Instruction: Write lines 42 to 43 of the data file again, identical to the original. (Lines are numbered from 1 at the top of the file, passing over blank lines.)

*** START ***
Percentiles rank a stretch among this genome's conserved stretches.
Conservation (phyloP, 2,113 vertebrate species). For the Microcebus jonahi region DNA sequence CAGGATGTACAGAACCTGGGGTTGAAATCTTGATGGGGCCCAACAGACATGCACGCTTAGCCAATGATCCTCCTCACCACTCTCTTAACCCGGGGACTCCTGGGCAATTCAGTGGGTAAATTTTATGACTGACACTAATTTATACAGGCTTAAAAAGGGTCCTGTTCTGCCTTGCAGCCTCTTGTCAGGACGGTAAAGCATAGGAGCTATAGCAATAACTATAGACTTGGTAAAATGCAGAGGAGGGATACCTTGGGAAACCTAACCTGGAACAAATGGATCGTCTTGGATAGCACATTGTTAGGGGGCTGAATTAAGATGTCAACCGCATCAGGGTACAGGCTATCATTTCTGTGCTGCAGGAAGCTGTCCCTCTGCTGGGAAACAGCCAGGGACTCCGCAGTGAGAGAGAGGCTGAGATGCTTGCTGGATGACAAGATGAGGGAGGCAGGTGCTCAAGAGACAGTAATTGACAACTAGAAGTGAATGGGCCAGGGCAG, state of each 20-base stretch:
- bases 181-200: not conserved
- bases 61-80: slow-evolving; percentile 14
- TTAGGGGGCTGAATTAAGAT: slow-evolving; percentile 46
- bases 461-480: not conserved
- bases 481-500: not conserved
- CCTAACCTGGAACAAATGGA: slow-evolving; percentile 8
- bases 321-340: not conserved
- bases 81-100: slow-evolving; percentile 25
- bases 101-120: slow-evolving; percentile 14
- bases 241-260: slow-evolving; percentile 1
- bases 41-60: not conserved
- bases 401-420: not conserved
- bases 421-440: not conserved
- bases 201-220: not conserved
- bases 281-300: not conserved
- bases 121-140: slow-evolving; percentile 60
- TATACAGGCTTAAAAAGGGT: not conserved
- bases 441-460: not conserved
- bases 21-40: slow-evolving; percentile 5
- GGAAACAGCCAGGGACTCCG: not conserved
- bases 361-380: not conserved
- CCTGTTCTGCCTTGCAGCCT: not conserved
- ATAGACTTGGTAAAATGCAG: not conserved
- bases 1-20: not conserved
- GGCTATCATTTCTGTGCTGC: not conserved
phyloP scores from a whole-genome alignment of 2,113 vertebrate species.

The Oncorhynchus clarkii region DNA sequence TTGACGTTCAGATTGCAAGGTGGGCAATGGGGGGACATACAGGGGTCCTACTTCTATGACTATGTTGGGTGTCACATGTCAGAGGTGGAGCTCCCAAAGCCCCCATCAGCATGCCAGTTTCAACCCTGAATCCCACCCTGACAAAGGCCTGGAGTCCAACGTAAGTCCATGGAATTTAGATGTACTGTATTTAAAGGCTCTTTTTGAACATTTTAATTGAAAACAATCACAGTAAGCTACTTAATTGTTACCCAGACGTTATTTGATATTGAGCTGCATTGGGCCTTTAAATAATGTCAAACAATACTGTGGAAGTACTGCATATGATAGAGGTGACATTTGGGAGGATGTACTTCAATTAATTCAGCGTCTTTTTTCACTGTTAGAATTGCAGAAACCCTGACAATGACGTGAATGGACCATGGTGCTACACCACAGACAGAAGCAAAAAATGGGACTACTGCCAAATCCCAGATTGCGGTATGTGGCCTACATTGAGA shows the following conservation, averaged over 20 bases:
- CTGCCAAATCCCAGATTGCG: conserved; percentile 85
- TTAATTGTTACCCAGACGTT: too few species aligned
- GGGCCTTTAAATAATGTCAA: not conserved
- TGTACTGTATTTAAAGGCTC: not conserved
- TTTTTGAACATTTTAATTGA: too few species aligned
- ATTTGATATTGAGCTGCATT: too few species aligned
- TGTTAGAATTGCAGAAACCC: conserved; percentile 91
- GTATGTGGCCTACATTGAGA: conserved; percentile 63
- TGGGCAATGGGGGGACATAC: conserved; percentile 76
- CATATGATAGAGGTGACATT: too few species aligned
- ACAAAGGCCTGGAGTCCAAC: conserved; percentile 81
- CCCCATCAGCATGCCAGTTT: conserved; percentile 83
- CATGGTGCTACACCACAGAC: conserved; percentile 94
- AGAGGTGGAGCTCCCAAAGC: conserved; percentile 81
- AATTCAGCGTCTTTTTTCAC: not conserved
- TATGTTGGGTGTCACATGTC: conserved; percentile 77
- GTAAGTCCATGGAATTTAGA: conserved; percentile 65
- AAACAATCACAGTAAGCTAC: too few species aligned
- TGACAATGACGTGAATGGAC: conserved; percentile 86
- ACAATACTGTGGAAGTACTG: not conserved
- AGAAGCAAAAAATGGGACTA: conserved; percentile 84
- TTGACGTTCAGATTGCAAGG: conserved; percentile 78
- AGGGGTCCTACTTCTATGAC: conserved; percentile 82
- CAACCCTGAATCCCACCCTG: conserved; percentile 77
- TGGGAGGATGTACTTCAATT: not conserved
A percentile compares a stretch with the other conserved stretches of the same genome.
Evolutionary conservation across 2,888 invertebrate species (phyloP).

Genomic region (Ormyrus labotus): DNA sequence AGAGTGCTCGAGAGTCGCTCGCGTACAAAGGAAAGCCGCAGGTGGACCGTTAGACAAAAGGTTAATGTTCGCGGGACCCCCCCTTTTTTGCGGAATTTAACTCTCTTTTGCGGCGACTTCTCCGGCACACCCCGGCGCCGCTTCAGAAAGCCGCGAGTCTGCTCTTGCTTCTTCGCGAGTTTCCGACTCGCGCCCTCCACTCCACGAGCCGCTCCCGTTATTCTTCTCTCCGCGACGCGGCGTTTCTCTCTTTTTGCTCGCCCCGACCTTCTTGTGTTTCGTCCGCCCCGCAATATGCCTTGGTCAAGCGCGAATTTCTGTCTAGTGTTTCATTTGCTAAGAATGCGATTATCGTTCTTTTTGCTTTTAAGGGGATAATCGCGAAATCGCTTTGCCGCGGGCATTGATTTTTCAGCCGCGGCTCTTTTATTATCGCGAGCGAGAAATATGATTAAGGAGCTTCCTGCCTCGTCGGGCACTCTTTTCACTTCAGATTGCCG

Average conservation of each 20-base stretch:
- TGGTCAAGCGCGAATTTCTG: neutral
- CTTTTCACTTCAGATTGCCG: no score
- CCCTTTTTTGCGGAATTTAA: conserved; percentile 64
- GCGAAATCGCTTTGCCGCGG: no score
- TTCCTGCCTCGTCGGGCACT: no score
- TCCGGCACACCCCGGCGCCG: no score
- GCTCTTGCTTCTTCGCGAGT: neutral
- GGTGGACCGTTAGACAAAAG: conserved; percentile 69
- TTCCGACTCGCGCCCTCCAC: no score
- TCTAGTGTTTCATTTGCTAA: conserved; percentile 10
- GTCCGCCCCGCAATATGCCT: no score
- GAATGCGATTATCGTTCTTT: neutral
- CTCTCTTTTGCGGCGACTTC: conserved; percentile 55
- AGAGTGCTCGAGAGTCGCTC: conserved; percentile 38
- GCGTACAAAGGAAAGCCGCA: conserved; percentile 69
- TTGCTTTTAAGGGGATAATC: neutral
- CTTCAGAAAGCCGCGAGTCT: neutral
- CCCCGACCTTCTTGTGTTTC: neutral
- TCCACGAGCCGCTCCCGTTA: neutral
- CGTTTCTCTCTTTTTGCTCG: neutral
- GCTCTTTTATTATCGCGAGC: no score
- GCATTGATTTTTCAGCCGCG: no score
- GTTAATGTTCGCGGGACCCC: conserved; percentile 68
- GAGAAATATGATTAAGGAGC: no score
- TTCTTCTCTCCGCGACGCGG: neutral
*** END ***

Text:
- CATGGTGCTACACCACAGAC: conserved; percentile 94
- AGAGGTGGAGCTCCCAAAGC: conserved; percentile 81